Ethical and epistemic challenges of humanization of healthcare conversational agents
MD, PhD Manuel Trachsel
Prof. Viktor von Wyl
2020 - 2024
Conversational agents such as chatbots are increasingly used in healthcare. They simulate human interaction and are developed with strong human-like features among others to form (therapeutic) relationships with users. However, there is little known about how these chatbots should interact with users and what norms and standards should guide such interaction and relationship.
The potential of conversational agents lies in increasing patients’ engagement and access to healthcare, particularly for underserved groups (e.g., patients with fear of stigmatization, living in rural areas). The quality of healthcare can be improved through patients’ empowerment, personalization and identification of health problems in the early stages due to digital phenotyping. Furthermore, the adoption of conversational agents can automatize healthcare processes, subsequently creating efficiencies and lessening physicians’ burden. The development of conversational agents aims at simulating humans and their interaction. Even though human interaction is simulated and tested in conversational agents, such simulations may not have the same effects in terms of both users’ experience and the quality of gathered data in the context of patient-reported outcomes. Furthermore, there is a lack of norms and standards guiding such interactions.
Humanization of Healthcare Chatbots
With this study, we aim to investigate the impact of different design choices concerning humanization of chatbots that are utilized to ask sensitive questions related to mental health. Thereby, we will develop 6 chatbot personas consisting of three social roles and two different levels of humanization – mild and strong. We seek to understand how these design variations affect users’ overall experience, their willingness to disclose information, and the quality of the data obtained.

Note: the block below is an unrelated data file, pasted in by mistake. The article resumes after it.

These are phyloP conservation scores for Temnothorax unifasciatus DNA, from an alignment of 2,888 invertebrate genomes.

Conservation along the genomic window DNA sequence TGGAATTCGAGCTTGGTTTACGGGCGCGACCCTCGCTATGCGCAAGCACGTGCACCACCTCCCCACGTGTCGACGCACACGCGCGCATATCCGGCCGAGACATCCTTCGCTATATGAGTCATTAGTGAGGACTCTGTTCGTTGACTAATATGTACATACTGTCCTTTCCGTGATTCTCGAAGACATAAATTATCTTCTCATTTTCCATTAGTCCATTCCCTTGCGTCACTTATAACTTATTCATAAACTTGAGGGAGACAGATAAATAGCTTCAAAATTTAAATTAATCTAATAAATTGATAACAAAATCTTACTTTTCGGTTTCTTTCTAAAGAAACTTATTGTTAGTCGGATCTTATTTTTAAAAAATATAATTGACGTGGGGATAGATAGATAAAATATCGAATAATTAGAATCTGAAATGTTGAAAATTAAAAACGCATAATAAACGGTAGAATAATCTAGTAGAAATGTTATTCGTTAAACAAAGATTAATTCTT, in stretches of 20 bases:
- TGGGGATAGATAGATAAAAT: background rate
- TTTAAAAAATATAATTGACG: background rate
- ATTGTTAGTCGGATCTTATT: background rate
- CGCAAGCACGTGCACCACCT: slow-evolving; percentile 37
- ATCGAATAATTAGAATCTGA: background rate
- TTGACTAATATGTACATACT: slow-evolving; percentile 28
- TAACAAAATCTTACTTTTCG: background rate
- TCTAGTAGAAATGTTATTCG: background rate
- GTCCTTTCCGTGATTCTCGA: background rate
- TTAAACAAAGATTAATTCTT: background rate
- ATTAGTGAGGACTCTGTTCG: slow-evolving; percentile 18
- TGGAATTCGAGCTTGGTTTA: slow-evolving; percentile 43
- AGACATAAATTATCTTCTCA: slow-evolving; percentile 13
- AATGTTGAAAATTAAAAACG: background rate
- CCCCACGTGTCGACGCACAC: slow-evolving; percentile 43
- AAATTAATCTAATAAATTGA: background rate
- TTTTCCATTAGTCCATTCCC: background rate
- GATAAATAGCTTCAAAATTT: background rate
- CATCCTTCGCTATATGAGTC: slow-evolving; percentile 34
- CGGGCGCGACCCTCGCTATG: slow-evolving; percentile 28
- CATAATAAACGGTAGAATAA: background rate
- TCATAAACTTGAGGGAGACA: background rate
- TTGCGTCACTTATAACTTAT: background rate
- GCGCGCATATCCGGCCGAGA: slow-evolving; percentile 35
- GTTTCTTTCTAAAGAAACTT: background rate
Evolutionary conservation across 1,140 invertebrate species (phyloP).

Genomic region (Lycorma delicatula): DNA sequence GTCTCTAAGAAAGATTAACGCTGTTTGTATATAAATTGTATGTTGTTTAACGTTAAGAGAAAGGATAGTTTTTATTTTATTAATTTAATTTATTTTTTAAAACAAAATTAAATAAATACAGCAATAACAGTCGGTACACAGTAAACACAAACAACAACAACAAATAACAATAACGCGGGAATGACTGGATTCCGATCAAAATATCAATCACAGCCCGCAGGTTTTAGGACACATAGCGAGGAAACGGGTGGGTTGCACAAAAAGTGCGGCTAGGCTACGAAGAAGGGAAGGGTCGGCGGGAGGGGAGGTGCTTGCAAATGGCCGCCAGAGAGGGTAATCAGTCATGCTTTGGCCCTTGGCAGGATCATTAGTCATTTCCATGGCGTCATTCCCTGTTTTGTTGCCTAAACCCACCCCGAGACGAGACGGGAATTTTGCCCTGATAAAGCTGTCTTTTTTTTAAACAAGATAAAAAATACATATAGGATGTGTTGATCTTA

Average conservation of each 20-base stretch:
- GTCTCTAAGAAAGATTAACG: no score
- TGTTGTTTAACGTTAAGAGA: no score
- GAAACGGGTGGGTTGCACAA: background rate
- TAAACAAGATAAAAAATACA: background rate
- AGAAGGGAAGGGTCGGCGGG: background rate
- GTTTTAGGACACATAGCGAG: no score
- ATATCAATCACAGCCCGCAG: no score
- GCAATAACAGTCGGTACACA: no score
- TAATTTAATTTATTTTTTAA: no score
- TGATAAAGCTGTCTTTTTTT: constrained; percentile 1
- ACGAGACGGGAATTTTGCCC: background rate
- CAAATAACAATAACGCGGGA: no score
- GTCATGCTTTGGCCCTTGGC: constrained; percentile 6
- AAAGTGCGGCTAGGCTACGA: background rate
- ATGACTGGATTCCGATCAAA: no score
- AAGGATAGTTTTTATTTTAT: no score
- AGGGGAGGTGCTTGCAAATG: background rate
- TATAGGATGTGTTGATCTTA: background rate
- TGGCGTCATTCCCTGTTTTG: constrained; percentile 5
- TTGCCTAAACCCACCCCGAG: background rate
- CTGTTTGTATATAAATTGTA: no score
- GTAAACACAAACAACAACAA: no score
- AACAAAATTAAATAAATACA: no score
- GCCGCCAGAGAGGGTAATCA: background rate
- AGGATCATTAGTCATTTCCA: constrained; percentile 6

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1. Subproject: Normative and theoretical analysis
Conversational Artificial Intelligence in Psychotherapy: A New Therapeutic Tool or Agent?
The project started with an initial analysis of conversational agents on the spectrum between a tool and an agent. The analysis focused on the concepts of agency, self-knowledge and normative requirements.
For more information:
(2022) Conversational Artificial Intelligence in Psychotherapy: A New Therapeutic Tool or Agent?, The American Journal of Bioethics,
2. Subproject: Empirical Research
In this project, we aim to develop 6 different personas of chatbots. The chatbots will have 3 different social roles and each social role two different levels of humanization.
Main research question:
How are users’ experience, information disclosure and data quality impacted by the different levels of human-like features and social roles of chatbots?
February 2023 – April 2024
3. Subproject: Ethics of Humanization
The simulation of human-like features, human interaction and human relationships need ethics of humanization that will guide this emerging space. During my research stay at the Ethox Centre of the University of Oxford, I am focusing on analyzing normative questions about epistemic trust, epistemic authority and epistemic injustice regarding conversational agents used in mental healthcare.
Ethical & Normative Questions
- What standards and norms should guide interaction and relationship with conversational agents?
- How conversational agents should interact with users and what status they should have?
- When does a simulation of human-like features, human interaction and human relationships make sense?
- What is the value of such simulation?
- How to evaluate such simulation?